Prison, dungeons, blessed places where evil is impossible because they are the crossroads of all the evil in the world. One cannot commit evil in hell.
To my mind, to kill in war is not a whit better than to commit ordinary murder.
Law is merely the expression of the will of the strongest for the time being, and therefore laws have no fixity, but shift from generation to generation.
The degree of civilization in a society can be judged by entering its prisons.
I have paid no poll-tax for six years. I was put into a jail once on this account, for one night; and, as I stood considering the walls of solid stone, I could not help being struck with the foolishness of that institution which treated me as if I were mere flesh and blood and bones, to be locked up...I saw that, if there was a wall of stone between me and my townsmen, there was a still more difficult one to climb or break through, before they could get to be as free as I was. I did not for a moment feel confined, and the walls seemed a great waste of stone and mortar.
I have been studying how I may compare this prison where I live unto the world; Shut up in the prison of their own consciences.
Why would anyone expect him to come out smarter? He went to prison for three years, not Princeton.
The torment of human frustration, whatever its immediate cause, is the knowledge that the self is in prison, its vital force and 'mangled mind' leaking away in lonely, wasteful self-conflict.
Justice is justice though it's always delayed and finally done only by mistake.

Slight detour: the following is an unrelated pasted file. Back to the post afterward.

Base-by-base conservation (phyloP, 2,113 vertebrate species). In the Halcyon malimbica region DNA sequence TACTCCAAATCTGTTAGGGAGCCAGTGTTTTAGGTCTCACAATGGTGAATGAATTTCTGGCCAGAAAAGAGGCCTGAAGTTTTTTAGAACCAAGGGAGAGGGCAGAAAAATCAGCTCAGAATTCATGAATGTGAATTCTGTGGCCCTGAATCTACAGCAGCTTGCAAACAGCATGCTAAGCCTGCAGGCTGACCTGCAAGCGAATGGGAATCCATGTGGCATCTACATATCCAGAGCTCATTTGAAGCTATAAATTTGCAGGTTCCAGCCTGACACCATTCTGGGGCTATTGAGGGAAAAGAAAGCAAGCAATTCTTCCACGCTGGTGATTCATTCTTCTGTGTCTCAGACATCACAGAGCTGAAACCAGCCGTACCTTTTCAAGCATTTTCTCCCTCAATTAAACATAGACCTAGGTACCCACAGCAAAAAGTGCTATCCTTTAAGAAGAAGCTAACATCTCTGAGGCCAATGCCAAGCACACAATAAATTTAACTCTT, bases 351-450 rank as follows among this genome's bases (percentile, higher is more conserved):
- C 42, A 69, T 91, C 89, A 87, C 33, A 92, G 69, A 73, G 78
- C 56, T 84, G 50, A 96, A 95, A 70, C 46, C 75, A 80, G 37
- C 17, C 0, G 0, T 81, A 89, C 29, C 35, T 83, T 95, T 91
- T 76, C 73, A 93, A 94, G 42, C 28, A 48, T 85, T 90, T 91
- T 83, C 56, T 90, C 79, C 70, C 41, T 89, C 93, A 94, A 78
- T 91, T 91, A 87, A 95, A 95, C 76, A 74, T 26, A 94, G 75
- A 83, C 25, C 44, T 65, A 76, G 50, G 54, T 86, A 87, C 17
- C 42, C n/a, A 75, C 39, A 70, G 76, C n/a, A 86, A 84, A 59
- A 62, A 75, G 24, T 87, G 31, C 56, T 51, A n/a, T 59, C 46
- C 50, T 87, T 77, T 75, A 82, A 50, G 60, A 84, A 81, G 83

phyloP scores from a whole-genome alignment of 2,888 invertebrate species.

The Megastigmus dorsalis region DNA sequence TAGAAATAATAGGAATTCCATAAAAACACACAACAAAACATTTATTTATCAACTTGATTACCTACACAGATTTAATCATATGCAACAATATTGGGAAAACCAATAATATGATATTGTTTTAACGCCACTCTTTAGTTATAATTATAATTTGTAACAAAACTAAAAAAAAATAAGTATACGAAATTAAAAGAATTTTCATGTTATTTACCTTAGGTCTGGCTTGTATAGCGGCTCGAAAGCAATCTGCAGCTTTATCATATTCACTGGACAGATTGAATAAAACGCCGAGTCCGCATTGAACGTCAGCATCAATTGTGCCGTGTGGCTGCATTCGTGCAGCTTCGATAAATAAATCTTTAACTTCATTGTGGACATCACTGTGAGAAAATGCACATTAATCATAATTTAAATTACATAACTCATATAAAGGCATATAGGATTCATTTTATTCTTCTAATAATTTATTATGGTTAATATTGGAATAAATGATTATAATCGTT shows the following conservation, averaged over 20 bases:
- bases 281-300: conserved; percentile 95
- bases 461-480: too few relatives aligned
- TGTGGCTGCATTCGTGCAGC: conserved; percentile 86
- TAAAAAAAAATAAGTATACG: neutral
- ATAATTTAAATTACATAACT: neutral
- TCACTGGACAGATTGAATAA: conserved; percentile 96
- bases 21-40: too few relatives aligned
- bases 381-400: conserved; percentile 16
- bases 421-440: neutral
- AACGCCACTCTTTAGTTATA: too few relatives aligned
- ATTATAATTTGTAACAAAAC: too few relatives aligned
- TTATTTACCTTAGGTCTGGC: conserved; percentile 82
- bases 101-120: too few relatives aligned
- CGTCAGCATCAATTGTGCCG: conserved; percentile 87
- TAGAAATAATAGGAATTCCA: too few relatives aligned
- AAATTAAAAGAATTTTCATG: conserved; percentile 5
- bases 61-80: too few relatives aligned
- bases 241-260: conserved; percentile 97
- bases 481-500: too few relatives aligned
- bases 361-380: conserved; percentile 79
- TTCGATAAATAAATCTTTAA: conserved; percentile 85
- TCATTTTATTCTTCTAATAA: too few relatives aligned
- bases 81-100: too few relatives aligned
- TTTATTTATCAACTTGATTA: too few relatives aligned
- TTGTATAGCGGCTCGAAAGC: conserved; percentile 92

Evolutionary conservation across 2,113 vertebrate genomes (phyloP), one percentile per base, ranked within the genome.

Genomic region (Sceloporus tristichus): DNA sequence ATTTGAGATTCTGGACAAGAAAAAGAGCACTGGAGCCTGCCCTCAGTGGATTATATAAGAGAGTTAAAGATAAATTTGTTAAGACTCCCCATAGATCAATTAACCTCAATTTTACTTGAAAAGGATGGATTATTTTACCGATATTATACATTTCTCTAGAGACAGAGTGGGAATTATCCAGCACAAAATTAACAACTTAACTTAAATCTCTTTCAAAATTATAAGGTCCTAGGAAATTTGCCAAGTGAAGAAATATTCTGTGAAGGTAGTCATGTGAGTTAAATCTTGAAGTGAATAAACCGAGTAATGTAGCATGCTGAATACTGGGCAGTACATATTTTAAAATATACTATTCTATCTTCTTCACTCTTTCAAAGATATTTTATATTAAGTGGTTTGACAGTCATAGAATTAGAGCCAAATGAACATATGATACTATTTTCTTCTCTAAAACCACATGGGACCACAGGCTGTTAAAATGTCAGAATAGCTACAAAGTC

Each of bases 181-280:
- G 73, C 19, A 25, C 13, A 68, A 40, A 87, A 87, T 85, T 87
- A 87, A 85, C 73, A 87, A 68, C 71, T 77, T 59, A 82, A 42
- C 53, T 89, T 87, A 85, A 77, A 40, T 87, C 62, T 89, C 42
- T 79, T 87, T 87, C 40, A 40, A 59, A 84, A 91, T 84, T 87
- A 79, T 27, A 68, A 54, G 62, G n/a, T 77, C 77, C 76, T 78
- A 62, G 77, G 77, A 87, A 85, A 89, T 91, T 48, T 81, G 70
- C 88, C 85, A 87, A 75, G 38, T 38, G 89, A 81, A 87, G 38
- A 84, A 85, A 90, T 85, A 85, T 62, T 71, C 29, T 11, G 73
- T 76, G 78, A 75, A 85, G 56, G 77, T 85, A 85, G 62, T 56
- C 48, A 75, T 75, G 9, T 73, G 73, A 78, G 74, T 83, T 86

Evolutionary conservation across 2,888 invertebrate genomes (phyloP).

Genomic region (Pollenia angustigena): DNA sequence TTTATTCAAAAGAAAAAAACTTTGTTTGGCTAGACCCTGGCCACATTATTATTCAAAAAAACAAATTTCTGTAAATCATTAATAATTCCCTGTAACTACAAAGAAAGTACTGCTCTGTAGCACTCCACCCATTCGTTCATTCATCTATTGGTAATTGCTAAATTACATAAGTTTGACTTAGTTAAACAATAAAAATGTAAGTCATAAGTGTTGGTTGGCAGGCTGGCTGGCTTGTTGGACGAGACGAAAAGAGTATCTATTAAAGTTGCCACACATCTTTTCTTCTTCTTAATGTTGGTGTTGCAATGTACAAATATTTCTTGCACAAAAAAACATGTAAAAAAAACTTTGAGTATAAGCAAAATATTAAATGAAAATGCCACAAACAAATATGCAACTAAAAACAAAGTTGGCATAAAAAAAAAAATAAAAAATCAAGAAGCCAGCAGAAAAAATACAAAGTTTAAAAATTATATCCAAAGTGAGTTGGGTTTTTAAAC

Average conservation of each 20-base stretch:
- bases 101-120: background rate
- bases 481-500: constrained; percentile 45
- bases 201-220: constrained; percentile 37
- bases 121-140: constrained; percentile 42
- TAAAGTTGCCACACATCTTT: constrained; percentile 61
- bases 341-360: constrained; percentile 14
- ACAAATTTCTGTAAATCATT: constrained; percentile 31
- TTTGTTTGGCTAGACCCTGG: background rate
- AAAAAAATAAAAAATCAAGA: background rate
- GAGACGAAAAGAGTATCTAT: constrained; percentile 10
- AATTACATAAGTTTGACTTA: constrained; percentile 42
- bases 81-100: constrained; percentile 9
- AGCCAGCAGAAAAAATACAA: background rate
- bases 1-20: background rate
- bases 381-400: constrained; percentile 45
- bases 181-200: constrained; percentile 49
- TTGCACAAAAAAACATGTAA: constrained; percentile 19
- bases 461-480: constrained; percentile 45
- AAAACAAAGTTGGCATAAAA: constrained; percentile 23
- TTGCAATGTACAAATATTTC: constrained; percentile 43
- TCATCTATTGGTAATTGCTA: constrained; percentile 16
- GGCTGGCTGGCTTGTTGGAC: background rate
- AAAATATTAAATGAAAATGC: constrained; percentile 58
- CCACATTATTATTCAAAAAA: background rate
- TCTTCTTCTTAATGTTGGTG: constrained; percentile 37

If it's near dinner-time, the foreman takes out his watch when the jury has retired, and says: "Dear me, gentlemen, ten minutes to five, I declare! I dine at five, gentlemen." "So do I," says everybody else, except two men who ought to have dined at three and seem more than half disposed to stand out in consequence. The foreman smiles, and puts up his watch:--"Well, gentlemen, what do we say, plaintiff or defendant, gentlemen?
You utter a vow, or forge a signature, and you may find yourself bound for life to a monastery, a woman, or prison.
To make punishments efficacious, two things are necessary. They must never be disproportioned to the offence, and they must be certain.
The contagion of crime is like that of the plague. Criminals collected together corrupt each other; they are worse than ever when at the termination of their punishment they re-enter society.
It is safer that a bad man should not be accused, than that he should be acquitted.
The common argument that crime is caused by poverty is a kind of slander on the poor.